Boro are well positioned to mount a bid for automatic promotion. They are by a considerable margin the best defensive team in the Championship and, having completed two recent home victories, they have now taken 47 points from the last 23 games.
There’s also the small matter of dumping the reigning Premier League champions out of the FA Cup in front of 5,500 ecstatic away fans.
Things are going swimmingly so surely there’s nothing we need to do but keep it going. Yet, there have been calls for Boro to add firepower in this January transfer window.
Some have pointed to blank away days in which Boro have dominated but failed to convert chances. There are also demands that we should sign from a position of strength and build on our achievements so far. Extra cup games will also stretch our current squad. A failure to strengthen up front may mean us missing out on our best chance of promotion in years.
Those calling for a new forward seem to have overlooked one small detail. Boro don’t do January strikers, at least not ones that score any goals. We’ve seen an array of forwards of various shapes and sizes come in to banish those typical Boro post-Christmas blues only to fail miserably. More firepower in the January window ? Be careful what you wish for.
Here’s a three-part wander down memory lane to relive some of our January transfer nightmares. It’s a sorry tale of the rearends of cows left completely untouched by stringed instruments.
1. Afonso Alves – January 2008
Gareth Southgate’s doing well at the FA isn’t he? It’s an ideal role for him because he looks good in a blazer and it doesn’t involve him signing players.
Do you remember the summer transfer window of 2008 when Gareth let go our best ever keeper and the whole of our central midfield and in their place brought in a French bloke with legs made of weetabix? Well, that would be a low point in transfer dealings for most managers but Gareth managed to top that in January 2008 with the acquisition of Afonso Alves.
Alves cost a cool £12.5 million and had scored a stack of goals for Heerenveen in Holland. Their alumni included Ruud Van Nistelrooy and Klaas Jan Huntelaar so fans were quite naturally cock-a- hoop at the prospect of the Brazilian’s arrival and looked forward to goals galore.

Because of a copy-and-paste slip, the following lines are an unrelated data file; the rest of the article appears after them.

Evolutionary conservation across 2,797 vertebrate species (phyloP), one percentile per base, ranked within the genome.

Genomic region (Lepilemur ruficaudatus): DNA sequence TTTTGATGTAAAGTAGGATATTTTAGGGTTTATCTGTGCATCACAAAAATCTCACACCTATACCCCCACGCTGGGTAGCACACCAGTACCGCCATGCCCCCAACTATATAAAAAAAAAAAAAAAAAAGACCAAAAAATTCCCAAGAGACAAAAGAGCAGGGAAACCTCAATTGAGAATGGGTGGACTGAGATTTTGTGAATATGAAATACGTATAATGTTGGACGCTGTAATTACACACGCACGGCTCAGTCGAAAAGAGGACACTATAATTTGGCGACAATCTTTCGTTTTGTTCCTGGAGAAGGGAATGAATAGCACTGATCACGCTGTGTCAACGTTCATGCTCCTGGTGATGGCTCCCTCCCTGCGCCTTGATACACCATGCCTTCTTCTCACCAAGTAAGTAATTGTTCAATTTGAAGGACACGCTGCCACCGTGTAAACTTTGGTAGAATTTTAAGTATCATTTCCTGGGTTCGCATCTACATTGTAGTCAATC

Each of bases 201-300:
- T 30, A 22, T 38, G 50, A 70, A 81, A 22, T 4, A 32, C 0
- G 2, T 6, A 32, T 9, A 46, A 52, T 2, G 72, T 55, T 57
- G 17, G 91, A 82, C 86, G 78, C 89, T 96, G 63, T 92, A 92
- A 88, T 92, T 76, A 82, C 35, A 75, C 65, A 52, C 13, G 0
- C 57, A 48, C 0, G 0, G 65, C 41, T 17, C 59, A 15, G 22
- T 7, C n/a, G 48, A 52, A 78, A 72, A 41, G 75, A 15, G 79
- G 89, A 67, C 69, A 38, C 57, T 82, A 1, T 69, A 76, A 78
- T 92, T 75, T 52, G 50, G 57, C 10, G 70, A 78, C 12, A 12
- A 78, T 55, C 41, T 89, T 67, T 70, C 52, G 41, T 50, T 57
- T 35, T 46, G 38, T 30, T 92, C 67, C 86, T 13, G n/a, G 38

Afonso was greeted by a fabulously naff Brazilian themed welcome party at the Riverside. Did any readers attend ? Have you recovered yet ? Are you still taking the pills? Please let us know.
A samba band,which amounted to a couple of students from Stockton banging drums out of time, mingled with a few kids who’d knicked off St Peter’s School. Alves was suitably touched and he responded with an impromptu “keepy-uppy” session. I suppose we should have known the writing was on the wall when he only managed “one”.
In fairness to Afonso he showed some promise in his first season, the highlight being a brace against Man United. He was expected to kick-on in his second season as he got used to the demands of English football. He didn’t, he just kicked high, wide and not very handsome.
In that second season Alves was awful, truly appalling. There was a theory doing the rounds, presumably started by Afonso’s agent, that his poor form was as a result of the team not playing to his strengths. That begs a couple of questions: 1. What strengths ? 2. What about the chances he squandered? Open goals, one on ones, free headers you name it and he missed them. His Brazilian nickname should have been “Spurnio de Chansa”.
Every Boro fan has a favourite Alves blooper – Christ, he had about six in one match against Man City. Mine was against Portsmouth. He was centrally positioned about 12 yards out with the goal at his mercy. It was the last minute and the score was 1-1. All he had to do was place the ball in the corner but, instead, he panicked, slipped and scuffed the ball which trickled into the hands of a grateful David James. Those 2 lost points may well have kept us up that season but as always with Alves it was a case of what might have been.
After Boro were relegated Alves decided that life in the Championship was not for him and nobody at the club disagreed. Remarkably, in the summer of 2009, Boro managed to sell him to Al Sadd for a fee- yes, actual money changed hands. The sum was undisclosed but miles more than he was worth.
In fact, amazingly, Boro almost sold Alves earlier that summer when Keith Lamb lined up a deal with a top European club. The deal was done and a flight arranged to fly Afonso out for a medical but, of course, he missed it !
The remainder of Alves’ career was played out virtually goal free and in almost complete obscurity in the Middle East. He did pick up one award though, in 2014 he was voted the worst South American in Premier League History.
Afonso Alves – you were worse than Kleberson – take a bow son!